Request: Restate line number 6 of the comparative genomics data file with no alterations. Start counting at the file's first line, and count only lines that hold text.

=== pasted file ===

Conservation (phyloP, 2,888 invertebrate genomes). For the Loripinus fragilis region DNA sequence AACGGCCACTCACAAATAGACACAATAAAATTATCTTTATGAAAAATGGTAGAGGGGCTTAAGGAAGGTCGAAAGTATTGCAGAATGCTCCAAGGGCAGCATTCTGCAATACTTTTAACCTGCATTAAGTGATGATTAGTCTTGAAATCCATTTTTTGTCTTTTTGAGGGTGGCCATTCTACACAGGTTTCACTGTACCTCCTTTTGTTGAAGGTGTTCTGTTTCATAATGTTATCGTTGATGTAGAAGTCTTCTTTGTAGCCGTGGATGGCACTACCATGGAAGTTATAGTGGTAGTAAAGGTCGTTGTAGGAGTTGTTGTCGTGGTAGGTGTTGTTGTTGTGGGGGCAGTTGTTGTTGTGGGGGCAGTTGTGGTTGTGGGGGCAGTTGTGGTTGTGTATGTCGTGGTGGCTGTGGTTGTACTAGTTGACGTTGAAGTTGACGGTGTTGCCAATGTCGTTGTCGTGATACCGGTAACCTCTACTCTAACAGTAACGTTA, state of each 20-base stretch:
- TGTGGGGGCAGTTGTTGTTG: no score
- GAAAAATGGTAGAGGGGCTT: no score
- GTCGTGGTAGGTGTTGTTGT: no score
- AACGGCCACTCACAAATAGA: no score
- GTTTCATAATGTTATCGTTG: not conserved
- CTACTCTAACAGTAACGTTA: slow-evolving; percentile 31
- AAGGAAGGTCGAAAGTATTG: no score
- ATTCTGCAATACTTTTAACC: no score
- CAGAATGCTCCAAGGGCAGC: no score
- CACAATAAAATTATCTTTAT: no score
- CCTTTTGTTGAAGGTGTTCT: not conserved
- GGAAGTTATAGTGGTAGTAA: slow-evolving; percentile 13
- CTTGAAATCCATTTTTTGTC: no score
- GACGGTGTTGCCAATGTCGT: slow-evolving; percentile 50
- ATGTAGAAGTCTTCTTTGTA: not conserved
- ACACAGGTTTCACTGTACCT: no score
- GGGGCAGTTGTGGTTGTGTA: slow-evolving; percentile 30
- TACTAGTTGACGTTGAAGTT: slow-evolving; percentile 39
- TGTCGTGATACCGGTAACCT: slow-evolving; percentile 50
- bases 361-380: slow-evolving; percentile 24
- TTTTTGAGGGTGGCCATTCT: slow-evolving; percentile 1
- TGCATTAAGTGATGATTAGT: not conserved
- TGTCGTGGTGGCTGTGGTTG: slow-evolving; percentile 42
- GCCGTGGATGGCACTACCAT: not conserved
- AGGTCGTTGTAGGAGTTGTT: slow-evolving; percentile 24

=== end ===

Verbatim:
- GTTTCATAATGTTATCGTTG: not conserved